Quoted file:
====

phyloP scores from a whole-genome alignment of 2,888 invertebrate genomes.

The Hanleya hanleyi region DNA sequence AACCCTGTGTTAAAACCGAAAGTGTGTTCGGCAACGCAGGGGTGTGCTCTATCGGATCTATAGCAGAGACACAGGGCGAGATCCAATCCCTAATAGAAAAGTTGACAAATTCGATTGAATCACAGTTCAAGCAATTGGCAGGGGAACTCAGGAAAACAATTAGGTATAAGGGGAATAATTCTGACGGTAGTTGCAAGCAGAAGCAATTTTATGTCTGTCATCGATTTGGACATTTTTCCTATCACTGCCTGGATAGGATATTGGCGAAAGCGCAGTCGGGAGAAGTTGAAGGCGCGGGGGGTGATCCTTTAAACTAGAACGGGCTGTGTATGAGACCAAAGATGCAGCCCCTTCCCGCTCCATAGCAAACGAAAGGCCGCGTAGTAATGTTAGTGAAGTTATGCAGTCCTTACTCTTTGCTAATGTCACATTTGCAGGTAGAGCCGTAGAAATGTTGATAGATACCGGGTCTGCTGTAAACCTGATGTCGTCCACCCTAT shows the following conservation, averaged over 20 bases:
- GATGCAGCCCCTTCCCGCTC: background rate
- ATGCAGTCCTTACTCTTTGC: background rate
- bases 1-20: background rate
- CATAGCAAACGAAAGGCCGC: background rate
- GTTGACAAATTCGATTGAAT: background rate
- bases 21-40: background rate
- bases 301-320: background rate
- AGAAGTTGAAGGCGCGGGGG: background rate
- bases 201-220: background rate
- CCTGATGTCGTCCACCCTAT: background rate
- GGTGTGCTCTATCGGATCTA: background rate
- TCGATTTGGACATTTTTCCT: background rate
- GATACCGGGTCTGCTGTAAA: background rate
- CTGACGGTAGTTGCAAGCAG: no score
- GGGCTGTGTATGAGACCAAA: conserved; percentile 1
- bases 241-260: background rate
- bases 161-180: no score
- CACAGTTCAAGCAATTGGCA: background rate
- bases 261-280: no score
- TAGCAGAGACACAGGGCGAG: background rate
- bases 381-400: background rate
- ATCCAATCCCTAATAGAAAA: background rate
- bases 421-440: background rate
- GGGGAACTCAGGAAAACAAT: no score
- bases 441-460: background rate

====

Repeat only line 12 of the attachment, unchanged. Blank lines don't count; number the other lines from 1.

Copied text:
- CCTGATGTCGTCCACCCTAT: background rate